Value of the plasma protein and hemoglobin concentration in the diagnosis of pulmonary edema in scorpion sting patients

Bahloul, Mabrouk; Bouaziz, Mounir; Dammak, Hassen; Ben Hamida, Chokri; Ksibi, Hichem; Rekik, Noureddine; Chelly, Hedi; Teboul, Jean; Kallel, Hatem
November 2002
Intensive Care Medicine;Nov2002, Vol. 28 Issue 11, p1600
Academic Journal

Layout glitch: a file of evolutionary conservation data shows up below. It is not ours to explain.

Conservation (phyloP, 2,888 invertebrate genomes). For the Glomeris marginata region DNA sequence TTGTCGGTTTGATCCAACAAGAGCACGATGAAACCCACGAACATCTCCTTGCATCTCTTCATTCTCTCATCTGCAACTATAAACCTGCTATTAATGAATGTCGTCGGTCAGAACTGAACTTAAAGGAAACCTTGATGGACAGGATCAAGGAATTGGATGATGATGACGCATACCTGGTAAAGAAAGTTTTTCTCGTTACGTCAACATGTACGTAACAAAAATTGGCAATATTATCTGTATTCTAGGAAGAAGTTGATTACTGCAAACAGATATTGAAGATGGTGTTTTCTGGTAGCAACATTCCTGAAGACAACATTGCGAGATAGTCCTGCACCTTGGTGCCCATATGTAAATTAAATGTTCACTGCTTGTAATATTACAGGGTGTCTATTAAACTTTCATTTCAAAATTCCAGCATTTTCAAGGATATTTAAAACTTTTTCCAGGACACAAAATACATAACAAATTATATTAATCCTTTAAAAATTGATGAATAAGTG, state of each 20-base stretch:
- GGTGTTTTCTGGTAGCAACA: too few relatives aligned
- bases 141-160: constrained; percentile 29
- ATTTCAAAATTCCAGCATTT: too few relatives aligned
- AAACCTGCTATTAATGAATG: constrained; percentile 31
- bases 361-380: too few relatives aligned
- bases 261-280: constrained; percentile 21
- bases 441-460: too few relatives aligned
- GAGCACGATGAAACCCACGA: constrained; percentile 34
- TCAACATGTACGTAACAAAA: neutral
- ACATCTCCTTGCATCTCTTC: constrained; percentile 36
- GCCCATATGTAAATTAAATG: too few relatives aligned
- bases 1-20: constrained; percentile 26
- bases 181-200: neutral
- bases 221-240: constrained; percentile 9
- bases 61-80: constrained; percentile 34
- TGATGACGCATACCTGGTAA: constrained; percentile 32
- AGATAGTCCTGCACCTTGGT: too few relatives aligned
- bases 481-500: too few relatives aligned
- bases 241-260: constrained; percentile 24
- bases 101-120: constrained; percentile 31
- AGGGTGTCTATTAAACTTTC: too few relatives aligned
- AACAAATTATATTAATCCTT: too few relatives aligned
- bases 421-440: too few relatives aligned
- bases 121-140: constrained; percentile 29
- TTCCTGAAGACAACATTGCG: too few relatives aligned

Objective. To investigate the value of measuring total plasma protein and hemoglobin concentrations for the diagnosis of pulmonary edema secondary to scorpion envenomation. Design and setting. Retrospective study over a 4-year period in the medical intensive care unit of a university hospital. Patients. 67 patients older than 3 years admitted in the intensive care unit for scorpion envenomation and stratified into two groups according to the presence of pulmonary edema assessed by a medical committee that took into account clinical, radiological, and blood gas data at admission and after treatment. Total plasma protein and hemoglobin concentrations were analyzed separately. Results. At admission all patients with and without pulmonary edema exhibited polypnea and tachycardia. The mean plasma protein and hemoglobin concentrations were higher in patients with pulmonary edema (74±6 and 14.2±2.0 g/dl, respectively) than in those without pulmonary edema (64±6 and 12.3±1.4 g/dl). After 24 h plasma protein and hemoglobin concentrations decreased in the pulmonary edema group (–11 and –1.9 g/dl) despite a negative fluid balance (–500 ml). A plasma protein concentration of 70 g/l or more predicted the presence of pulmonary edema with a sensitivity of 80% a specificity of 96%, a positive predictive value of 97%, and negative predictive value of 77%. Conclusions. In scorpion-envenomed patients with cardiorespiratory manifestations high plasma protein and hemoglobin concentrations suggest the presence of pulmonary edema.


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